(1) The applicant must analyze the engine, including the control system, to assess the likely consequences of all failures that can reasonably be expected to occur. This analysis will take into account, if applicable:
(i) Aircraft-level devices and procedures assumed to be associated with a typical installation. Such assumptions must be stated in the analysis.
(ii) Consequential secondary failures and latent failures.
(iii) Multiple failures referred to in paragraph (d) of this section or that result in the hazardous engine effects defined in paragraph (g)(2) of this section.
(2) The applicant must summarize those failures that could result in major engine effects or hazardous engine effects, as defined in paragraph (g) of this section, and estimate the probability of occurrence of those effects. Any engine part the failure of which could reasonably result in a hazardous engine effect must be clearly identified in this summary.
(3) The applicant must show that hazardous engine effects are predicted to occur at a rate not in excess of that defined as extremely remote (probability range of 10−7 to 10−9 per engine flight hour). Since the estimated probability for individual failures may be insufficiently precise to enable the applicant to assess the total rate for hazardous engine effects, compliance may be shown by demonstrating that the probability of a hazardous engine effect arising from an individual failure can be predicted to be not greater than 10−8 per engine flight hour. In dealing with probabilities of this low order of magnitude, absolute proof is not possible, and compliance may be shown by reliance on engineering judgment and previous experience combined with sound design and test philosophies.
(4) The applicant must show that major engine effects are predicted to occur at a rate not in excess of that defined as remote (probability range of 10−5 to 10−7 per engine flight hour).
(b) The FAA may require that any assumption as to the effects of failures and likely combination of failures be verified by test.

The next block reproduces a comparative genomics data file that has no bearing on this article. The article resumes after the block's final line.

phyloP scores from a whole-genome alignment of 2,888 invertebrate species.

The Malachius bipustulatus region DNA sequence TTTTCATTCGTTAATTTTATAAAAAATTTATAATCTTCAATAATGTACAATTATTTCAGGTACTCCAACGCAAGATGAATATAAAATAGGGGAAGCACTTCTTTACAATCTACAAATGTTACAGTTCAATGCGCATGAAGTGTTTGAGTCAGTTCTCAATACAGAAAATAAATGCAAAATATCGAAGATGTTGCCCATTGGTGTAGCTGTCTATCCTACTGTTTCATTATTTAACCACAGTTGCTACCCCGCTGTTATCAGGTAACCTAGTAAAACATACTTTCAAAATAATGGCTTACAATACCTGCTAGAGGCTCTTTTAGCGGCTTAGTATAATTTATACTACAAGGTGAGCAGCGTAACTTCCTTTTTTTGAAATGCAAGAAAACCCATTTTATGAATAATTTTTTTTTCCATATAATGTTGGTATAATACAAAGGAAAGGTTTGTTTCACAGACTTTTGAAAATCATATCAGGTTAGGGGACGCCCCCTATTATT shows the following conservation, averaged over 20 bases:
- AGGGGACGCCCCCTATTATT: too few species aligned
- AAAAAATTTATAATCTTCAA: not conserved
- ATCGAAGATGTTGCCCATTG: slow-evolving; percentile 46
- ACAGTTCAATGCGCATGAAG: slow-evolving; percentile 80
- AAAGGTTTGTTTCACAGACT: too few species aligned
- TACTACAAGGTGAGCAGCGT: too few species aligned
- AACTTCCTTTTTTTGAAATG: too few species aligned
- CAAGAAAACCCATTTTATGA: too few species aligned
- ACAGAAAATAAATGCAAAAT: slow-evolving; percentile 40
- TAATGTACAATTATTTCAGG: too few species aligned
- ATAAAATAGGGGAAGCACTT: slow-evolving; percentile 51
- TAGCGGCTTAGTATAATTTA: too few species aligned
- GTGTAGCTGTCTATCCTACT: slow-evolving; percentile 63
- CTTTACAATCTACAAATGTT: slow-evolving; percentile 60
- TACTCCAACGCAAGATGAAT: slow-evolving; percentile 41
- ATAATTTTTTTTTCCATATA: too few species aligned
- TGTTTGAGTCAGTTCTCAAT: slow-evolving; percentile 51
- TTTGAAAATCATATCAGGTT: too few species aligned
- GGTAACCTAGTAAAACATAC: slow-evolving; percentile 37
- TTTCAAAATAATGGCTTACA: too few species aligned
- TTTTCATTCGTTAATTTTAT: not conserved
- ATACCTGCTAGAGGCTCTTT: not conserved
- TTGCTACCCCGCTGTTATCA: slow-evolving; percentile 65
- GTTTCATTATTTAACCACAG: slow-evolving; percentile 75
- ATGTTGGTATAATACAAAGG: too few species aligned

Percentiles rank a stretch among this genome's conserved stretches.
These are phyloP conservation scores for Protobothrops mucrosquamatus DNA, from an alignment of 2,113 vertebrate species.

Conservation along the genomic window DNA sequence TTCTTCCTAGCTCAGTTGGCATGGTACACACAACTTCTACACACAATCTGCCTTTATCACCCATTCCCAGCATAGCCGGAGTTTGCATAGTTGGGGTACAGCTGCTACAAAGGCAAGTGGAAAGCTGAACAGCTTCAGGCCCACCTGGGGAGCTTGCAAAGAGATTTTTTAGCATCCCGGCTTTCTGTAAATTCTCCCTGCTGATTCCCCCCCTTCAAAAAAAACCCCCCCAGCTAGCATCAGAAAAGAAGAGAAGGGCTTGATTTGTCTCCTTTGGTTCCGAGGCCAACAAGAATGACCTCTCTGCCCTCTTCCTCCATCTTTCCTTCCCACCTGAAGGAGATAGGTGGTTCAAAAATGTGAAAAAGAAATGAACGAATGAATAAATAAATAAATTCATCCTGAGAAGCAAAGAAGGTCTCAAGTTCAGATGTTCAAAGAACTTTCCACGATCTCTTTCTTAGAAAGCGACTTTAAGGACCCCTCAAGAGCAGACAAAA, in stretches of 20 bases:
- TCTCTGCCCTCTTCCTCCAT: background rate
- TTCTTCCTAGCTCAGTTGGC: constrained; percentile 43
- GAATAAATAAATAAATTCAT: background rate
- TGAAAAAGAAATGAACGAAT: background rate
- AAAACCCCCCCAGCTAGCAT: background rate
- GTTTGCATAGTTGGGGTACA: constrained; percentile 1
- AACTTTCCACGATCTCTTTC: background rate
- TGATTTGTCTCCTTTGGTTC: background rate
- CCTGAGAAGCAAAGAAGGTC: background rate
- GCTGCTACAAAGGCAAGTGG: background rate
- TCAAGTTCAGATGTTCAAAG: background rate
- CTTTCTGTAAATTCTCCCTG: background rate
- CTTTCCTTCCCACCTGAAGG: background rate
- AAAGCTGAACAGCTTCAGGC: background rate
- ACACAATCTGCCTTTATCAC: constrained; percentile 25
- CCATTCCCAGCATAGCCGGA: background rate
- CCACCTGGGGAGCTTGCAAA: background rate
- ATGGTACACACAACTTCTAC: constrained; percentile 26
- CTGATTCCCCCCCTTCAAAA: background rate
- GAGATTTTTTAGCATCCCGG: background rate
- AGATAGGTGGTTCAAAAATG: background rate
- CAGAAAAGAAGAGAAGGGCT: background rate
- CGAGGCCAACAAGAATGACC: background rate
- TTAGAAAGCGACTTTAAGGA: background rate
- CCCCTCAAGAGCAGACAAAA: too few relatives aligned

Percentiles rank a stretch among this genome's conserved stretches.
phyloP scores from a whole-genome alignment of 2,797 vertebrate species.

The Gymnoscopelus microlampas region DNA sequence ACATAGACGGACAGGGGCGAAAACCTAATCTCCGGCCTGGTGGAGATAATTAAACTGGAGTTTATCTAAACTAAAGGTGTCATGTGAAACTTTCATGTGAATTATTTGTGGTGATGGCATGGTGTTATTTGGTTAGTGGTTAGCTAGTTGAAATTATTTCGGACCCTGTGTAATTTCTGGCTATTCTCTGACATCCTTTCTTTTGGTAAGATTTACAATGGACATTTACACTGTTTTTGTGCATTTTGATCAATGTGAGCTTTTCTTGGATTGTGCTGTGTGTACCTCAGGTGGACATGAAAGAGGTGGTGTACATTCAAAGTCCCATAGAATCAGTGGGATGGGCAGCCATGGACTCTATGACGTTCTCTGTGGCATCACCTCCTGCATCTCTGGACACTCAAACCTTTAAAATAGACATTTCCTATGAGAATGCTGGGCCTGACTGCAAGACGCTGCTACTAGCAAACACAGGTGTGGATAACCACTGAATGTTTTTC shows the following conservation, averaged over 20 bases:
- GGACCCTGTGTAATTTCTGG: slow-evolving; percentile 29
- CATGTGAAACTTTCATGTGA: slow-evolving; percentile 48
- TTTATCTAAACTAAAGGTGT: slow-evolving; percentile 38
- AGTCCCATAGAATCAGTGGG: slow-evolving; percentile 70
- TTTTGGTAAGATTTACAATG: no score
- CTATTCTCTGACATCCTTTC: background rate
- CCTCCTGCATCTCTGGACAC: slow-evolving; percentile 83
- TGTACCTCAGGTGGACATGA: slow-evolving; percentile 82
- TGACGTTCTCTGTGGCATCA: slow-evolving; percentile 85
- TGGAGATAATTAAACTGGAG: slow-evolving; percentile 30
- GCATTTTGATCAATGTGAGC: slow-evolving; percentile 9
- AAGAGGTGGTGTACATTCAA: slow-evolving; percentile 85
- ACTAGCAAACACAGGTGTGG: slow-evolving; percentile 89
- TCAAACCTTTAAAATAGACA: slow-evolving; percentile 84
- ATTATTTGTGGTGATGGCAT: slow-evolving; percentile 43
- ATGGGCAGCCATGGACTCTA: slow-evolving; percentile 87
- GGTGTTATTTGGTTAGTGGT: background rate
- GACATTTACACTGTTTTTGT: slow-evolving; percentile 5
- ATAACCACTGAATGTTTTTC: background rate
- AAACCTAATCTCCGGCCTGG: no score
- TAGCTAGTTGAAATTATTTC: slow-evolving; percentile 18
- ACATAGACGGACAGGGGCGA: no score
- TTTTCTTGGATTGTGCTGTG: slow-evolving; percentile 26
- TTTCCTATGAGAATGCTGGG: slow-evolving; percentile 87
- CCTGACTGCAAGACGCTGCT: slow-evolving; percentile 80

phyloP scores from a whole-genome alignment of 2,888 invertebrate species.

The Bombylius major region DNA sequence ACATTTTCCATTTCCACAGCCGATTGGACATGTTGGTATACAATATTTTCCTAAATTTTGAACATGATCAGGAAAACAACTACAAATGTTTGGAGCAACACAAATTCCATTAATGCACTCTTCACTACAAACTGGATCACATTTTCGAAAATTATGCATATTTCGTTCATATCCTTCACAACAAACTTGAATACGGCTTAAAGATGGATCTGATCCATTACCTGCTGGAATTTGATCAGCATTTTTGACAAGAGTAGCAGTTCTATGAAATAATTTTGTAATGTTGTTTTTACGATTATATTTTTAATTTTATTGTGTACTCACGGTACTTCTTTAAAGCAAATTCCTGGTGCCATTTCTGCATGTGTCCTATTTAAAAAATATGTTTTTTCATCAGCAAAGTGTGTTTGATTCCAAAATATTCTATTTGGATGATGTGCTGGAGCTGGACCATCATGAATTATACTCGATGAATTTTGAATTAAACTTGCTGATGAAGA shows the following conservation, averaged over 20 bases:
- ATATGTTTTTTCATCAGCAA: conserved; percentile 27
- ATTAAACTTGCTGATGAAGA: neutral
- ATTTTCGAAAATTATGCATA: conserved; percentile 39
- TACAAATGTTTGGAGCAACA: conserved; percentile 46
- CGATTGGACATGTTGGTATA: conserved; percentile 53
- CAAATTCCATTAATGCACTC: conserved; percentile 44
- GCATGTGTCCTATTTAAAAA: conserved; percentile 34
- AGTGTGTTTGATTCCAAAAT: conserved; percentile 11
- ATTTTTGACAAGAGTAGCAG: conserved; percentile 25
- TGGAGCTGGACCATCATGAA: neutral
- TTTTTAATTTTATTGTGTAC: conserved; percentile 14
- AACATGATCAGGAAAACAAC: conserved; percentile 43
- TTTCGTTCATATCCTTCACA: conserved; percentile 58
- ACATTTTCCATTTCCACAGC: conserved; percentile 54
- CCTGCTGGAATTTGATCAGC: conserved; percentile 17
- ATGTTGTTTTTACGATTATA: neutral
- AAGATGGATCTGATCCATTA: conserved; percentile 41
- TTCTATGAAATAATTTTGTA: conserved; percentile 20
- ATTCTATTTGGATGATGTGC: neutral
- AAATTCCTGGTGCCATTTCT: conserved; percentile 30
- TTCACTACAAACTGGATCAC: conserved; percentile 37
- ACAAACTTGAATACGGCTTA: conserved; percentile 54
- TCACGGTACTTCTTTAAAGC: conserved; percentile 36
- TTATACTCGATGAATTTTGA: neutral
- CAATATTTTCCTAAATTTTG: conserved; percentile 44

(c) The primary failure of certain single elements cannot be sensibly estimated in numerical terms. If the failure of such elements is likely to result in hazardous engine effects, then compliance may be shown by reliance on the prescribed integrity requirements of §§ 33.15, 33.27, and 33.70 as applicable. These instances must be stated in the safety analysis.
(d) If reliance is placed on a safety system to prevent a failure from progressing to hazardous engine effects, the possibility of a safety system failure in combination with a basic engine failure must be included in the analysis. Such a safety system may include safety devices, instrumentation, early warning devices, maintenance checks, and other similar equipment or procedures. If items of a safety system are outside the control of the engine manufacturer, the assumptions of the safety analysis with respect to the reliability of these parts must be clearly stated in the analysis and identified in the installation instructions under § 33.5 of this part.
(e) If the safety analysis depends on one or more of the following items, those items must be identified in the analysis and appropriately substantiated.
(1) Maintenance actions being carried out at stated intervals. This includes the verification of the serviceability of items that could fail in a latent manner. When necessary to prevent hazardous engine effects, these maintenance actions and intervals must be published in the instructions for continued airworthiness required under § 33.4 of this part. Additionally, if errors in maintenance of the engine, including the control system, could lead to hazardous engine effects, the appropriate procedures must be included in the relevant engine manuals.
(2) Verification of the satisfactory functioning of safety or other devices at pre-flight or other stated periods. The details of this satisfactory functioning must be published in the appropriate manual.
(3) The provisions of specific instrumentation not otherwise required.
(4) Flight crew actions to be specified in the operating instructions established under § 33.5.
(f) If applicable, the safety analysis must also include, but not be limited to, investigation of the following:
(1) Indicating equipment;
(2) Manual and automatic controls;
(3) Compressor bleed systems;
(4) Refrigerant injection systems;
(5) Gas temperature control systems;
(6) Engine speed, power, or thrust governors and fuel control systems;
(7) Engine overspeed, overtemperature, or topping limiters;
(8) Propeller control systems; and
(9) Engine or propeller thrust reversal systems.
(g) Unless otherwise approved by the FAA and stated in the safety analysis, for compliance with part 33, the following failure definitions apply to the engine:
(1) An engine failure in which the only consequence is partial or complete loss of thrust or power (and associated engine services) from the engine will be regarded as a minor engine effect.
(2) The following effects will be regarded as hazardous engine effects:
(i) Non-containment of high-energy debris;
(ii) Concentration of toxic products in the engine bleed air intended for the cabin sufficient to incapacitate crew or passengers;
(iii) Significant thrust in the opposite direction to that commanded by the pilot;
(iv) Uncontrolled fire;
(v) Failure of the engine mount system leading to inadvertent engine separation;
(vi) Release of the propeller by the engine, if applicable; and
(vii) Complete inability to shut the engine down.
(3) An effect whose severity falls between those effects covered in paragraphs (g)(1) and (g)(2) of this section will be regarded as a major engine effect.